What was the turning point in your fitness journey?
I had always promised myself that whatever life throws at me, I wouldn’t succumb to weighing triple digits. For years, I stepped on the scale and weighed 98 kg. At that moment, I knew that one slice of cake would tip me over to the wrong side of the scale. I wanted to lose weight slowly because I didn’t want excess skin. I also decided to do it publicly because I had been body-shamed publicly — and inspire other women that their body goals are attainable.
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How do you incorporate fitness into motherhood?
It’s been wonderful to see how infectious exercising is, and how my children have jumped onto the fitness bandwagon. Whenever we go to the gym, my daughter no longer wears tights and T-shirts — she rocks tights and a sports bra, like me. There are two comments that jump out where fitness and my kids are concerned: the one day I walked out, and my son was disgusted at the firmness of my thighs. He said, “Mom, someday I’m going to have your thighs,” and I told him to keep on working. I love this competitive spirit that we have going on. My daughter, on the other hand, once said: “I love the fact that you and I have these beautiful, big and round bums!” It’s just beautiful to be able to give her that kind of confidence so early in her life.
READ MORE: "I love and crave being taken care of. I want to feel protected and covered,” – Unathi Nkayi
You’ve always been consistent about not subjecting your children to the scrutiny of the public eye. How have you maintained this discipline over the years?
My daughter turns nine in May, and my son is 16. It’s been rewarding to watch them grow and choose their respective journeys. I want them to have freedom to be who they want to be without the added pressure of having two parents in the public eye. I want to strip them of the burden or responsibility of being Thomas and Unathi’s kids, and grant them the freedom to be who God intended them to be. I want them to bear as little responsibility as possible, for having famous parents, and to lessen the consequences of what we go through publicly as their parents. My son wants to be an architect and play hockey abroad while my daughter wants to be a plastic surgeon. Imagine that their clients always instantly recognise them as our kids — we don’t want to impose that burden on them. Our parenting has nothing to do with the limelight, and I’m grateful to be co-parenting with someone with whom I’m on the same page.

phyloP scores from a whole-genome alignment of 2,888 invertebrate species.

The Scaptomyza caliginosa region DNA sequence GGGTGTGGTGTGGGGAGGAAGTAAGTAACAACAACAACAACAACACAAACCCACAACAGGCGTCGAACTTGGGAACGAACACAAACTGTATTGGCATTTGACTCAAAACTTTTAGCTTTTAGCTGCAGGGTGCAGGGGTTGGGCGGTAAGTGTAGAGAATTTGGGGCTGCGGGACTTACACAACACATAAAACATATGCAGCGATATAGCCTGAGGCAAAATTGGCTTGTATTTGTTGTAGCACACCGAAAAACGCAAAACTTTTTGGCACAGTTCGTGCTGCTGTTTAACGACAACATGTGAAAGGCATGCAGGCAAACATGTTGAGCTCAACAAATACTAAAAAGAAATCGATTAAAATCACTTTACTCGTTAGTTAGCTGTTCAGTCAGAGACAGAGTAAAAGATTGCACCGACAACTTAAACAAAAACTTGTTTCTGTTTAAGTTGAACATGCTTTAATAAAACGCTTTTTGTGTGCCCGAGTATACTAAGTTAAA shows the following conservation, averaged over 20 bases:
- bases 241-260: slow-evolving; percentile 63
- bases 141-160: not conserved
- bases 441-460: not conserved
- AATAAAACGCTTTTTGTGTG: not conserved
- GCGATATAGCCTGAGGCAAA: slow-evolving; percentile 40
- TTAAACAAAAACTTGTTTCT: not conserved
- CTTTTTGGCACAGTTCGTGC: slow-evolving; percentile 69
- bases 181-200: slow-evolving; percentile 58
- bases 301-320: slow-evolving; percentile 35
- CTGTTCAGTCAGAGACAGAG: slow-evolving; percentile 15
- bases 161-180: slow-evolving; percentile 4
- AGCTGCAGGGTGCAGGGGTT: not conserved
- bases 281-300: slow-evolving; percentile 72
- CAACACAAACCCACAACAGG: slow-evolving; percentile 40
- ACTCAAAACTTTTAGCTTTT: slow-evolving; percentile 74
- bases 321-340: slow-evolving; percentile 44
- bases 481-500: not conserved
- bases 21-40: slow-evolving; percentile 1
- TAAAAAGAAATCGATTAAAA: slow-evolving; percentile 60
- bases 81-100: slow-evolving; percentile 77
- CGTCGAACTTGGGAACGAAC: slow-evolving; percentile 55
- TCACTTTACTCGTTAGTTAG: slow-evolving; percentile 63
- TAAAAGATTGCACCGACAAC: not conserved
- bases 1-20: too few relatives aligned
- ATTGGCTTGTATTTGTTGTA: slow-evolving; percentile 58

What are some of the lessons you hope to impart to them?
The greatest one is for them to be the best versions of themselves — and that takes work. We are a hard-working family that rewards effort, not achievements. I also want them to know that they are enough, to enjoy their individuality and live their lives the best way they know how.